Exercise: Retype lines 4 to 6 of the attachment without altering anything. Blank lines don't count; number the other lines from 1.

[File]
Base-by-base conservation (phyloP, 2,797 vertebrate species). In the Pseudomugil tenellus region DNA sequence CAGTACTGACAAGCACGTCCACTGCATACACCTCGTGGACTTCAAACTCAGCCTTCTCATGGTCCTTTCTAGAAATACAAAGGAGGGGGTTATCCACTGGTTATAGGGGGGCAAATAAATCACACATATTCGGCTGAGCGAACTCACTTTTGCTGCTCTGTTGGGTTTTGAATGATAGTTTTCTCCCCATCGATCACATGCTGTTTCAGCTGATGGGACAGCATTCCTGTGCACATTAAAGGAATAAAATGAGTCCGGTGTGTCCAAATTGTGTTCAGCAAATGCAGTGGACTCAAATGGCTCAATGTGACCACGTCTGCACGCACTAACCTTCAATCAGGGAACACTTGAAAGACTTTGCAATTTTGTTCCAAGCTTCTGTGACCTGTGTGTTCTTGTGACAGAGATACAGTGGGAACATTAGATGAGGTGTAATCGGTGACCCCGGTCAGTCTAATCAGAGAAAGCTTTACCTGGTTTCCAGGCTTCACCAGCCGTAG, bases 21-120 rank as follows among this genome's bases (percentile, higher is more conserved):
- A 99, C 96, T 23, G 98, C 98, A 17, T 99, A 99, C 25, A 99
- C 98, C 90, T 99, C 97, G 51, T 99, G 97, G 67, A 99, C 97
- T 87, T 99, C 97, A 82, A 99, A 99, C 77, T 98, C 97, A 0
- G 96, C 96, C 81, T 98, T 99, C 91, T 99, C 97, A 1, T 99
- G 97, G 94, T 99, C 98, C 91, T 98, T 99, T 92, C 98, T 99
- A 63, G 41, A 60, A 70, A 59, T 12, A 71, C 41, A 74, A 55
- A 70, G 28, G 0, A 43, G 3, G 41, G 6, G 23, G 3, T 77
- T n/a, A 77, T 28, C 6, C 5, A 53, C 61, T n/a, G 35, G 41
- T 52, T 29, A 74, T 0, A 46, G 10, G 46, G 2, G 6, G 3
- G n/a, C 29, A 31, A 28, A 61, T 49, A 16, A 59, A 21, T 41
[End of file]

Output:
- T 87, T 99, C 97, A 82, A 99, A 99, C 77, T 98, C 97, A 0
- G 96, C 96, C 81, T 98, T 99, C 91, T 99, C 97, A 1, T 99
- G 97, G 94, T 99, C 98, C 91, T 98, T 99, T 92, C 98, T 99